Walking With the Enemy claims to be "inspired" by the story of Pinchas Rosenbaum, a rabbi's son who saved numerous Jews from concentration camps during the Nazi occupation of Hungary in 1944.

But no inspiration is evident in this artless, aimless, and endless film. It's a badly written, poorly acted, bathetic pageant of bad wigs and worse accents, rendered with production values on a par with NBC's recent Sound of Music mummery.

Irish actor Jonas Armstrong plays the Rosenbaum character (here named Elek Cohen), a fun-loving guy working in a record store in Budapest and courting the lovely Hannah (English actress Hannah Tointon) when the Germans storm-troop in.

In the movie, Cohen is easily able to pass for gentile, so he starts dressing up in a Nazi SS officer's uniform to intimidate the jackboots of the Hungarian Nazi party, ordering them to release some of the Jews they have gathered up for deportation.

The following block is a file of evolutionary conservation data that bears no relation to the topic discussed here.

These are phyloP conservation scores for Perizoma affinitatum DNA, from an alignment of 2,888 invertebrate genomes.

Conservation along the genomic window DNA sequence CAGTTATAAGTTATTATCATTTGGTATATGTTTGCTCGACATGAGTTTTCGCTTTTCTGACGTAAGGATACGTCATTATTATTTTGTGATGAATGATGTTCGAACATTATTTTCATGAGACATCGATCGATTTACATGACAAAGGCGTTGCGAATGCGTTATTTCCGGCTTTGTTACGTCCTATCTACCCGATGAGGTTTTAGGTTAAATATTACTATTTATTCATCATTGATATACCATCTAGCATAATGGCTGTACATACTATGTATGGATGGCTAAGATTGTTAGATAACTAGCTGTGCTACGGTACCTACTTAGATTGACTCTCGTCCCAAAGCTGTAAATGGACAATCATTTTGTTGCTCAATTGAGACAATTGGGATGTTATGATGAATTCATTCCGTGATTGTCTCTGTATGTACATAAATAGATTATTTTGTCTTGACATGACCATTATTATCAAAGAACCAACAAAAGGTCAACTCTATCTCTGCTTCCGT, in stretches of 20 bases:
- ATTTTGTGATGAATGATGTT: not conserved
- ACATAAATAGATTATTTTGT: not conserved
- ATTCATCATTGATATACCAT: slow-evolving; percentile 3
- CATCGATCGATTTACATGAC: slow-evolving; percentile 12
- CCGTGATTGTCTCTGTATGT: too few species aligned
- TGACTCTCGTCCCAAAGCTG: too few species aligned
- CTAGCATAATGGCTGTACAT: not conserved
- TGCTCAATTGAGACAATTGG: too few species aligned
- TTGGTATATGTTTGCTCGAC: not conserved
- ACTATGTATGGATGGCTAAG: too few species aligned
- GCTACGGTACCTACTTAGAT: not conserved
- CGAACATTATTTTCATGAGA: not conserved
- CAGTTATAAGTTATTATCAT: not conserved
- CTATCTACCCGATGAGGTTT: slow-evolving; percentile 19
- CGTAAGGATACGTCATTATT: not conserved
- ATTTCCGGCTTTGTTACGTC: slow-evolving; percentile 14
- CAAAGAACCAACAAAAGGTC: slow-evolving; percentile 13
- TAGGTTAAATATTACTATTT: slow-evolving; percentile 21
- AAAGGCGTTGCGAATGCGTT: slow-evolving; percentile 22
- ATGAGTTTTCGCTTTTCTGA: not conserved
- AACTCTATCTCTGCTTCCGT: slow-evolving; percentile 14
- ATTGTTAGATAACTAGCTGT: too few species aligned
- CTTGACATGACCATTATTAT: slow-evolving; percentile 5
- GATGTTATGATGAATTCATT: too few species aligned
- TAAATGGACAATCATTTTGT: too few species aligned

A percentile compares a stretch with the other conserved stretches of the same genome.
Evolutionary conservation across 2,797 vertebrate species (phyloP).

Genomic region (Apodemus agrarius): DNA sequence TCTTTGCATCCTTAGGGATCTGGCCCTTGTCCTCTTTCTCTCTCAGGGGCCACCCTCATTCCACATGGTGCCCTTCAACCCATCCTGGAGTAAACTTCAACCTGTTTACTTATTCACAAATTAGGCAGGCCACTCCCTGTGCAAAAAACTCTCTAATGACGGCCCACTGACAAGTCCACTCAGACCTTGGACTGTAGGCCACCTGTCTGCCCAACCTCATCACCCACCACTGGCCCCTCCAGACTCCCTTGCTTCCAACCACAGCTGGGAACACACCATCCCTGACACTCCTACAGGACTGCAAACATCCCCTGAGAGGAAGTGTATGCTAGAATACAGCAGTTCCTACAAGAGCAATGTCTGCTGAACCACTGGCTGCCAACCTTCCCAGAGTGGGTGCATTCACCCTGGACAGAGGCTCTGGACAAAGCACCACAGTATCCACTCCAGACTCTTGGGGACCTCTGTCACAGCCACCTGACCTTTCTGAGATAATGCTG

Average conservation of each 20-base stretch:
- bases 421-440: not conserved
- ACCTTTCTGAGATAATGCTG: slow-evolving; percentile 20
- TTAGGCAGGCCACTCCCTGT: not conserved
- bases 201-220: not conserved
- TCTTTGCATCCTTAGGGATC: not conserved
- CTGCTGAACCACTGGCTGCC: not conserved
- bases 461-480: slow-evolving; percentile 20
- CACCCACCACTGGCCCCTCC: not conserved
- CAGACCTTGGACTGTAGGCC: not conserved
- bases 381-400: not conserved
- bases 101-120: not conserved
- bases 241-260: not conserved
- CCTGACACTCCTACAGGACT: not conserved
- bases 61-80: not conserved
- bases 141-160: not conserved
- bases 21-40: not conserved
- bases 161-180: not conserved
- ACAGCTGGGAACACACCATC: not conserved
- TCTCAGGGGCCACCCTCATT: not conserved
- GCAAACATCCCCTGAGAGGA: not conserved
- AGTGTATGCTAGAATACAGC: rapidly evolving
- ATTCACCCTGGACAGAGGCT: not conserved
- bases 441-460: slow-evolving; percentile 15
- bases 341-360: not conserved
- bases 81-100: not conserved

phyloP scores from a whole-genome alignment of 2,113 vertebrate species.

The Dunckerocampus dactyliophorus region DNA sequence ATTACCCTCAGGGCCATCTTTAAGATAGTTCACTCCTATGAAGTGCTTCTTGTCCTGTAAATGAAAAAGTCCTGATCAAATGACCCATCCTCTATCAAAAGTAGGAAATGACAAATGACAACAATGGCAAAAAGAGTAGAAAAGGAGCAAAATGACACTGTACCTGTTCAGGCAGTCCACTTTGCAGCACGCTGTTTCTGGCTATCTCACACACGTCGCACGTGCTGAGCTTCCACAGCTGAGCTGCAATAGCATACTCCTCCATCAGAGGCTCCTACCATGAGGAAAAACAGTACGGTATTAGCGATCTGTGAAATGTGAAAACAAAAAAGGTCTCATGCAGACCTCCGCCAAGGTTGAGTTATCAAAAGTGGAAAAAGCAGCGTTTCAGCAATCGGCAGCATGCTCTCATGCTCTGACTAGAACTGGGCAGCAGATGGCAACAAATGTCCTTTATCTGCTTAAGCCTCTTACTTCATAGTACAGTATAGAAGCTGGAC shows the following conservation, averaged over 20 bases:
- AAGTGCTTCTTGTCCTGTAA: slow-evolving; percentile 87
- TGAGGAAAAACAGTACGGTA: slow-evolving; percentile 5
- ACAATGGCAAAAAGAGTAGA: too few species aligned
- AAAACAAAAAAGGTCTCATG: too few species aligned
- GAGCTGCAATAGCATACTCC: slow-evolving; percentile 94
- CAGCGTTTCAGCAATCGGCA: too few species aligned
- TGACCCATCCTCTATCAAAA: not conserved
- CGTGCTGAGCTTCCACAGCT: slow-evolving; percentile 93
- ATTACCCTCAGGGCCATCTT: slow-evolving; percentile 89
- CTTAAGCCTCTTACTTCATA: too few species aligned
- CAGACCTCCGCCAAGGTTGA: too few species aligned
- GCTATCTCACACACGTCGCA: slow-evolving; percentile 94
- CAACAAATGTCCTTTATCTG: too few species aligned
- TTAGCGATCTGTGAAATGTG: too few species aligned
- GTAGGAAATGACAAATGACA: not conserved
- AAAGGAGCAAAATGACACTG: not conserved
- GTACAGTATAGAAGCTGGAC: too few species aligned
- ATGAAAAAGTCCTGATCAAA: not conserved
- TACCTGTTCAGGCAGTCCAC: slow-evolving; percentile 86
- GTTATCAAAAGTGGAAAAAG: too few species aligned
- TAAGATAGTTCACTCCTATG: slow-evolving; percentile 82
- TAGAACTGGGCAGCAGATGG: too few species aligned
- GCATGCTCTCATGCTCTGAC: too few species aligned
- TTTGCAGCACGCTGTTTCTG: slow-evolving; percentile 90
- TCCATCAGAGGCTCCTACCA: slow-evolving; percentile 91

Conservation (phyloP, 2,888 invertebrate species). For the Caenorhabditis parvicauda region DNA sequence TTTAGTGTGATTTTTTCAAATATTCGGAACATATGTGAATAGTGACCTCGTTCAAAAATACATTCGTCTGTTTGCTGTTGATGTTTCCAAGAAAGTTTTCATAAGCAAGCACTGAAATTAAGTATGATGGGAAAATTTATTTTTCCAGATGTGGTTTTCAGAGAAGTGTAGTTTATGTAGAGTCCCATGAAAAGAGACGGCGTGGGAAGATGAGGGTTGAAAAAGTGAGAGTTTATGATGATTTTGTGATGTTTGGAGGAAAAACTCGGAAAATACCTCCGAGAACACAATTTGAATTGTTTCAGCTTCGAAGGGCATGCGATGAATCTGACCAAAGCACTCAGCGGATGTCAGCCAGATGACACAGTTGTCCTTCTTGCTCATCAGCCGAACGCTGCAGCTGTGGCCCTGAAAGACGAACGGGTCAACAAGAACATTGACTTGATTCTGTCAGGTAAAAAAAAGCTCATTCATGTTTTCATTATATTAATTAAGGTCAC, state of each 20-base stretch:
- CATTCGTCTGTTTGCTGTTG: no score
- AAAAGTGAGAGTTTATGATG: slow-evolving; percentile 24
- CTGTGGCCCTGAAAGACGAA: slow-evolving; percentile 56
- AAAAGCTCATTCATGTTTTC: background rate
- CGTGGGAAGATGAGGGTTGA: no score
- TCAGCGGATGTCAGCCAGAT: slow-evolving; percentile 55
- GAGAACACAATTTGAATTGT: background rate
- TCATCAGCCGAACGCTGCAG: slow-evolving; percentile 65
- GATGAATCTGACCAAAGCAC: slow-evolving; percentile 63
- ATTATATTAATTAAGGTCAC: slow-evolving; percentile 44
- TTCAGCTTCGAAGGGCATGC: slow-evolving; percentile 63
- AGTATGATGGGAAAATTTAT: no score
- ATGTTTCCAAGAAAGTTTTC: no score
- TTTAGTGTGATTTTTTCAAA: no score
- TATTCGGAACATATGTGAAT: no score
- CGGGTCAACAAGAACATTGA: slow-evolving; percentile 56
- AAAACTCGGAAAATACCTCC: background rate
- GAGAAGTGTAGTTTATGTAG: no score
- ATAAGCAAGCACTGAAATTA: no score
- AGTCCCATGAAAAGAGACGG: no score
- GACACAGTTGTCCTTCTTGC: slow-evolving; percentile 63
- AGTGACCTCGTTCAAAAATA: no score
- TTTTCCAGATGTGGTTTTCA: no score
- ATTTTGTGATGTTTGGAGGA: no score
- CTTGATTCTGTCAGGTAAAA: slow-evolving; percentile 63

Meanwhile, the Soviets are approaching from the east, and international brinksmanship is being carried out incomprehensibly. Historical figures are thrown in - Admiral Horthy, the Regent of Hungary (Ben Kingsley); Nazi official Adolf Eichmann (Charles Hubbell); and notorious SS Col. Otto Skorzeny (Burn Gorman), with his livid dueling scar - primarily for name value.

Rosenbaum's heroics probably merit a film, but Walking With the Enemy - obvious, heavy-handed, and deadly dull - is not it.

Walking With the Enemy * (out of four stars)

Directed by Mark Schmidt. With Jonas Armstrong, Hannah Tointon, Ben Kingsley, Simon Kunz. Distributed by Liberty Studios.

Running time: 1 hour, 59 mins.

Parent's guide: PG-13 (ruthless violence).

Playing at: UA Riverview Plaza 17; Loews Cherry Hill 24; Bryn Mawr Film Institute; Cinemark Cooper Towne Center/NJ.EndText